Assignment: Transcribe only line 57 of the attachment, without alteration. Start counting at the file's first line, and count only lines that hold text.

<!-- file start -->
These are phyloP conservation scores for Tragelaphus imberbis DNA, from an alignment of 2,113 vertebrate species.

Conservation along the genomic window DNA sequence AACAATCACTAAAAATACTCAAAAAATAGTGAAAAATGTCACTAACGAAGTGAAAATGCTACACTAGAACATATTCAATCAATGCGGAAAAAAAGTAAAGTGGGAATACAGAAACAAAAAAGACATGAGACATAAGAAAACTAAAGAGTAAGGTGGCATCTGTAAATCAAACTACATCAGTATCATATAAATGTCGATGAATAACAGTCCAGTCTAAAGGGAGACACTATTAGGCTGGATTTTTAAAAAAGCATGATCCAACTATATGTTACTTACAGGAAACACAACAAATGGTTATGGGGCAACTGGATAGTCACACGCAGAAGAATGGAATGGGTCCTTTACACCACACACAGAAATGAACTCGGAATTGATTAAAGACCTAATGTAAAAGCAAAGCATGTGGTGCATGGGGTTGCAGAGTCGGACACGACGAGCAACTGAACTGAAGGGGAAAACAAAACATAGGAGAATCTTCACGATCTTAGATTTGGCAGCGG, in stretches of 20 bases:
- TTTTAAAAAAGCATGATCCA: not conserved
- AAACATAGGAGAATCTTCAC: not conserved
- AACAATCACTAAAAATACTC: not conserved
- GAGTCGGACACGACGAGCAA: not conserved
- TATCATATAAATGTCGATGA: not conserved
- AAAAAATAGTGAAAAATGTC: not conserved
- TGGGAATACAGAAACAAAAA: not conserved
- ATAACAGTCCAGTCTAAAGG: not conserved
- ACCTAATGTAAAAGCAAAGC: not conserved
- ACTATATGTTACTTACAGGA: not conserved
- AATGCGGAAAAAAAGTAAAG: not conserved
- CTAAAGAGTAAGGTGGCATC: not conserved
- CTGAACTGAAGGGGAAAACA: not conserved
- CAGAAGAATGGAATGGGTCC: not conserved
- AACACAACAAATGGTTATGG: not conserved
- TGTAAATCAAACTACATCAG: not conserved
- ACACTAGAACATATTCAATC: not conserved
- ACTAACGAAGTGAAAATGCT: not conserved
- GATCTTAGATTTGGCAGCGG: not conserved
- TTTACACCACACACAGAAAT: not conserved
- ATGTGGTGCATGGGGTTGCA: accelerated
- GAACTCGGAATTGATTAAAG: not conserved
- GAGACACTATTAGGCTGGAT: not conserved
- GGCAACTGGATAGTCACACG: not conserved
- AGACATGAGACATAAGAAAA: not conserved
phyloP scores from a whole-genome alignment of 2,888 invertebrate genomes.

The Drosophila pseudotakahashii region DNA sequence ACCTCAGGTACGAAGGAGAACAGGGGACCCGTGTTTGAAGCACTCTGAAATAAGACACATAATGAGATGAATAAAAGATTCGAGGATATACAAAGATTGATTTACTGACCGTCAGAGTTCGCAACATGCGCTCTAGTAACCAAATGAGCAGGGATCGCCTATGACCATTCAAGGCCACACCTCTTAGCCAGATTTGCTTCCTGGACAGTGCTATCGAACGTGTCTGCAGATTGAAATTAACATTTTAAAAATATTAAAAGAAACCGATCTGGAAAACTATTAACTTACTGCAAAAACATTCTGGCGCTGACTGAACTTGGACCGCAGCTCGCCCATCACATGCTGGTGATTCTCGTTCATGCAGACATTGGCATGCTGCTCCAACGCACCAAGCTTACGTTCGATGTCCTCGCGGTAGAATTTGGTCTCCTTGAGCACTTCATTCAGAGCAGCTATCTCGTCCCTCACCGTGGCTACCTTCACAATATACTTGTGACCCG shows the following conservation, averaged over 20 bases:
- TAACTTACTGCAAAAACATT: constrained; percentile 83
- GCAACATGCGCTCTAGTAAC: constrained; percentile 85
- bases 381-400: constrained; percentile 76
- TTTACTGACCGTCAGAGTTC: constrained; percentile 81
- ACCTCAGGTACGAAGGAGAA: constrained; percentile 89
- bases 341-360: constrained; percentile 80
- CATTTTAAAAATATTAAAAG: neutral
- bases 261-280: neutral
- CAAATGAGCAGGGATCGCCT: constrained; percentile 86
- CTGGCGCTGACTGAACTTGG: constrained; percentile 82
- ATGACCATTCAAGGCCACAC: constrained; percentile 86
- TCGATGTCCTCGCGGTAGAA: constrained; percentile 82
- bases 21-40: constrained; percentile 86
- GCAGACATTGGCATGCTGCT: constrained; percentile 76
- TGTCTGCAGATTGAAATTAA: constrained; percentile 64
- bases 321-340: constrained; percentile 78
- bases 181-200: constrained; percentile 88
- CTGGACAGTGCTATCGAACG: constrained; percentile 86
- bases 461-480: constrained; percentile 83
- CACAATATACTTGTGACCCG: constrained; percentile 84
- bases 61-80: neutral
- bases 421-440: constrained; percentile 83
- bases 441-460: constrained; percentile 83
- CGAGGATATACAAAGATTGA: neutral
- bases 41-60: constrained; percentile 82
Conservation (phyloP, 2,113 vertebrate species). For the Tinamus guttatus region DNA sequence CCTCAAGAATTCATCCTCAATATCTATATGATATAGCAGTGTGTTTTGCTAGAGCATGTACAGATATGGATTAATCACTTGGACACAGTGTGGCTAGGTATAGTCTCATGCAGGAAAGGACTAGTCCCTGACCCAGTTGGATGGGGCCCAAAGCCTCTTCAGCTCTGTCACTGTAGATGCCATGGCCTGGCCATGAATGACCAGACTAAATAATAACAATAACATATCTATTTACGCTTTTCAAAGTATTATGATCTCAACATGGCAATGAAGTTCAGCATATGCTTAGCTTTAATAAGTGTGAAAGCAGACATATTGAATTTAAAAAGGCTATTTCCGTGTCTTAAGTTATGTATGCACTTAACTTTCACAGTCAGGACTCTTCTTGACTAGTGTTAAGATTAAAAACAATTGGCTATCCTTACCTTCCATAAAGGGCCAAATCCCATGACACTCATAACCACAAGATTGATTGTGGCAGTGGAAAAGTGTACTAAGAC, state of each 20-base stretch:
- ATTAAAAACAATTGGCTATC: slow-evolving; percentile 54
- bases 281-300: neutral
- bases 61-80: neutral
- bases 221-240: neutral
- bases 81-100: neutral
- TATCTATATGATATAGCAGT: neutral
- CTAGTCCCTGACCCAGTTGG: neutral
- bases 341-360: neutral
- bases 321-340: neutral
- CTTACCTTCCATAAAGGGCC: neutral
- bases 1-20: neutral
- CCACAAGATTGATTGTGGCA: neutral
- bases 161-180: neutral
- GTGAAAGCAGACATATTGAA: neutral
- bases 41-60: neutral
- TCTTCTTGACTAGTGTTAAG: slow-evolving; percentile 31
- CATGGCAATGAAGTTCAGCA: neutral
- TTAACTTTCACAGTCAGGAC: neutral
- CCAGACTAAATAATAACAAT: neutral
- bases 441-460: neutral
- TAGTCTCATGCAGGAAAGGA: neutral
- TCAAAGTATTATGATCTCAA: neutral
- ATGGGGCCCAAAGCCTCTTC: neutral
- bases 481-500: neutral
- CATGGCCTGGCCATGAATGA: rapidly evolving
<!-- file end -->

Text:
- bases 281-300: neutral